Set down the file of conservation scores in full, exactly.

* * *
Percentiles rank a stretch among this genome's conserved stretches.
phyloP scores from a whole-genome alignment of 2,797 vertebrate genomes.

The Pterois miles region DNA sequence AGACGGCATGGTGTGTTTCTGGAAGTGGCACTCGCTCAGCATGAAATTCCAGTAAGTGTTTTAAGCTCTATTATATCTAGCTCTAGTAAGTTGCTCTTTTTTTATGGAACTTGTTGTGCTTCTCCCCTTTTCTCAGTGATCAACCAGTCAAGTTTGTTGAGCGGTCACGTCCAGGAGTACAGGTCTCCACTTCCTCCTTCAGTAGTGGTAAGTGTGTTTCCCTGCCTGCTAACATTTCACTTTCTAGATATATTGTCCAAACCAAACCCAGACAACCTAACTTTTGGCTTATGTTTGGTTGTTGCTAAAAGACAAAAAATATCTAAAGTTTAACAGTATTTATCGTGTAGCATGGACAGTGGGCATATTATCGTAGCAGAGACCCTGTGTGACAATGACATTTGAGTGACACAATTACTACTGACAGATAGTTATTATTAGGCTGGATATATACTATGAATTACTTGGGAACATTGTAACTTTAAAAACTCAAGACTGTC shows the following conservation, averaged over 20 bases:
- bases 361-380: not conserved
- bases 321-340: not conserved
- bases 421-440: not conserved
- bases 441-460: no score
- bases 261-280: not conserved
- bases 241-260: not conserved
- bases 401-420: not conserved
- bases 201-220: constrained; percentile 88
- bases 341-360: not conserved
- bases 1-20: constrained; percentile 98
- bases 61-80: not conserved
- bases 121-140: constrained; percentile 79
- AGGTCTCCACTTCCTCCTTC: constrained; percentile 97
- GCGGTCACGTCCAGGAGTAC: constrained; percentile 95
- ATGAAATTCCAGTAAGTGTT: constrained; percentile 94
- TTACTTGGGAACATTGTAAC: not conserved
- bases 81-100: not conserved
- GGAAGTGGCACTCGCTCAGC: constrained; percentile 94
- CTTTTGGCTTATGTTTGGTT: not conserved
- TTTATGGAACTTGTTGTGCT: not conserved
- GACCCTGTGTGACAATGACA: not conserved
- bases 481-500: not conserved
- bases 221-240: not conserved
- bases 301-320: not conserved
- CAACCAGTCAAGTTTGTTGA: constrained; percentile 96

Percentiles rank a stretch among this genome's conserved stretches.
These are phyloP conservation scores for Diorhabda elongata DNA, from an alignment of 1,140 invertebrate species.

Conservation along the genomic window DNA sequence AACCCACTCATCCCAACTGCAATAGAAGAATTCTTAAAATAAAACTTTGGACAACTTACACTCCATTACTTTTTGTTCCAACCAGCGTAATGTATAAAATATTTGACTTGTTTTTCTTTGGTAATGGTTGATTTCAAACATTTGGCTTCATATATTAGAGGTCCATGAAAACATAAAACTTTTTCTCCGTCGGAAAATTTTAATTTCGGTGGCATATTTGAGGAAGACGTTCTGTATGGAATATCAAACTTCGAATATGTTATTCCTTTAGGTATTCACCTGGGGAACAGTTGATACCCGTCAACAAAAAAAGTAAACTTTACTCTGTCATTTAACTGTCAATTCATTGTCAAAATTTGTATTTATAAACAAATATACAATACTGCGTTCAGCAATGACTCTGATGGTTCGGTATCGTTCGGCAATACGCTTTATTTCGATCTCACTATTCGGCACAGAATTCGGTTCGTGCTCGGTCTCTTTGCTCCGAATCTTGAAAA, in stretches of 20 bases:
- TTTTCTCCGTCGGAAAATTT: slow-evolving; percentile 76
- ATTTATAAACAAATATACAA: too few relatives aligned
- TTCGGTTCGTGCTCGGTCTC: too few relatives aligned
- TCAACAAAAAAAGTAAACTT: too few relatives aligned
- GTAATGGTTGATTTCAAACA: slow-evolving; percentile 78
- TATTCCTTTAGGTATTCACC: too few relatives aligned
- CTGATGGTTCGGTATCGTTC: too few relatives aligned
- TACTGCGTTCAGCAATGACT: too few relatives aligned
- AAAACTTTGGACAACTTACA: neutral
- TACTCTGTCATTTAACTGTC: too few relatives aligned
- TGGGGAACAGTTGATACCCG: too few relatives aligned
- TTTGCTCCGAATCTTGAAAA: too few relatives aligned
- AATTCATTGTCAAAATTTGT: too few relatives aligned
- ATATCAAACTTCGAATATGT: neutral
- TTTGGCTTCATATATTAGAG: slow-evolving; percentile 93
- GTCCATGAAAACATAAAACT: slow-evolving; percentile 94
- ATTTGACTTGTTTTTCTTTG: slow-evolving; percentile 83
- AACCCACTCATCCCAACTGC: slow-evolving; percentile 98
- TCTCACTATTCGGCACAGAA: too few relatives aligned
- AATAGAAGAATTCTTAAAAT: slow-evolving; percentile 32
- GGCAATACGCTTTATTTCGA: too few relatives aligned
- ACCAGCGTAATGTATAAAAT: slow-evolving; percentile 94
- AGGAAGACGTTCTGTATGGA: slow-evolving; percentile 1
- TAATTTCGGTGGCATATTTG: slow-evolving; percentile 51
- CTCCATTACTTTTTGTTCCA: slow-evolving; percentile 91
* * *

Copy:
Percentiles rank a stretch among this genome's conserved stretches.
phyloP scores from a whole-genome alignment of 2,797 vertebrate genomes.

The Pterois miles region DNA sequence AGACGGCATGGTGTGTTTCTGGAAGTGGCACTCGCTCAGCATGAAATTCCAGTAAGTGTTTTAAGCTCTATTATATCTAGCTCTAGTAAGTTGCTCTTTTTTTATGGAACTTGTTGTGCTTCTCCCCTTTTCTCAGTGATCAACCAGTCAAGTTTGTTGAGCGGTCACGTCCAGGAGTACAGGTCTCCACTTCCTCCTTCAGTAGTGGTAAGTGTGTTTCCCTGCCTGCTAACATTTCACTTTCTAGATATATTGTCCAAACCAAACCCAGACAACCTAACTTTTGGCTTATGTTTGGTTGTTGCTAAAAGACAAAAAATATCTAAAGTTTAACAGTATTTATCGTGTAGCATGGACAGTGGGCATATTATCGTAGCAGAGACCCTGTGTGACAATGACATTTGAGTGACACAATTACTACTGACAGATAGTTATTATTAGGCTGGATATATACTATGAATTACTTGGGAACATTGTAACTTTAAAAACTCAAGACTGTC shows the following conservation, averaged over 20 bases:
- bases 361-380: not conserved
- bases 321-340: not conserved
- bases 421-440: not conserved
- bases 441-460: no score
- bases 261-280: not conserved
- bases 241-260: not conserved
- bases 401-420: not conserved
- bases 201-220: constrained; percentile 88
- bases 341-360: not conserved
- bases 1-20: constrained; percentile 98
- bases 61-80: not conserved
- bases 121-140: constrained; percentile 79
- AGGTCTCCACTTCCTCCTTC: constrained; percentile 97
- GCGGTCACGTCCAGGAGTAC: constrained; percentile 95
- ATGAAATTCCAGTAAGTGTT: constrained; percentile 94
- TTACTTGGGAACATTGTAAC: not conserved
- bases 81-100: not conserved
- GGAAGTGGCACTCGCTCAGC: constrained; percentile 94
- CTTTTGGCTTATGTTTGGTT: not conserved
- TTTATGGAACTTGTTGTGCT: not conserved
- GACCCTGTGTGACAATGACA: not conserved
- bases 481-500: not conserved
- bases 221-240: not conserved
- bases 301-320: not conserved
- CAACCAGTCAAGTTTGTTGA: constrained; percentile 96

Percentiles rank a stretch among this genome's conserved stretches.
These are phyloP conservation scores for Diorhabda elongata DNA, from an alignment of 1,140 invertebrate species.

Conservation along the genomic window DNA sequence AACCCACTCATCCCAACTGCAATAGAAGAATTCTTAAAATAAAACTTTGGACAACTTACACTCCATTACTTTTTGTTCCAACCAGCGTAATGTATAAAATATTTGACTTGTTTTTCTTTGGTAATGGTTGATTTCAAACATTTGGCTTCATATATTAGAGGTCCATGAAAACATAAAACTTTTTCTCCGTCGGAAAATTTTAATTTCGGTGGCATATTTGAGGAAGACGTTCTGTATGGAATATCAAACTTCGAATATGTTATTCCTTTAGGTATTCACCTGGGGAACAGTTGATACCCGTCAACAAAAAAAGTAAACTTTACTCTGTCATTTAACTGTCAATTCATTGTCAAAATTTGTATTTATAAACAAATATACAATACTGCGTTCAGCAATGACTCTGATGGTTCGGTATCGTTCGGCAATACGCTTTATTTCGATCTCACTATTCGGCACAGAATTCGGTTCGTGCTCGGTCTCTTTGCTCCGAATCTTGAAAA, in stretches of 20 bases:
- TTTTCTCCGTCGGAAAATTT: slow-evolving; percentile 76
- ATTTATAAACAAATATACAA: too few relatives aligned
- TTCGGTTCGTGCTCGGTCTC: too few relatives aligned
- TCAACAAAAAAAGTAAACTT: too few relatives aligned
- GTAATGGTTGATTTCAAACA: slow-evolving; percentile 78
- TATTCCTTTAGGTATTCACC: too few relatives aligned
- CTGATGGTTCGGTATCGTTC: too few relatives aligned
- TACTGCGTTCAGCAATGACT: too few relatives aligned
- AAAACTTTGGACAACTTACA: neutral
- TACTCTGTCATTTAACTGTC: too few relatives aligned
- TGGGGAACAGTTGATACCCG: too few relatives aligned
- TTTGCTCCGAATCTTGAAAA: too few relatives aligned
- AATTCATTGTCAAAATTTGT: too few relatives aligned
- ATATCAAACTTCGAATATGT: neutral
- TTTGGCTTCATATATTAGAG: slow-evolving; percentile 93
- GTCCATGAAAACATAAAACT: slow-evolving; percentile 94
- ATTTGACTTGTTTTTCTTTG: slow-evolving; percentile 83
- AACCCACTCATCCCAACTGC: slow-evolving; percentile 98
- TCTCACTATTCGGCACAGAA: too few relatives aligned
- AATAGAAGAATTCTTAAAAT: slow-evolving; percentile 32
- GGCAATACGCTTTATTTCGA: too few relatives aligned
- ACCAGCGTAATGTATAAAAT: slow-evolving; percentile 94
- AGGAAGACGTTCTGTATGGA: slow-evolving; percentile 1
- TAATTTCGGTGGCATATTTG: slow-evolving; percentile 51
- CTCCATTACTTTTTGTTCCA: slow-evolving; percentile 91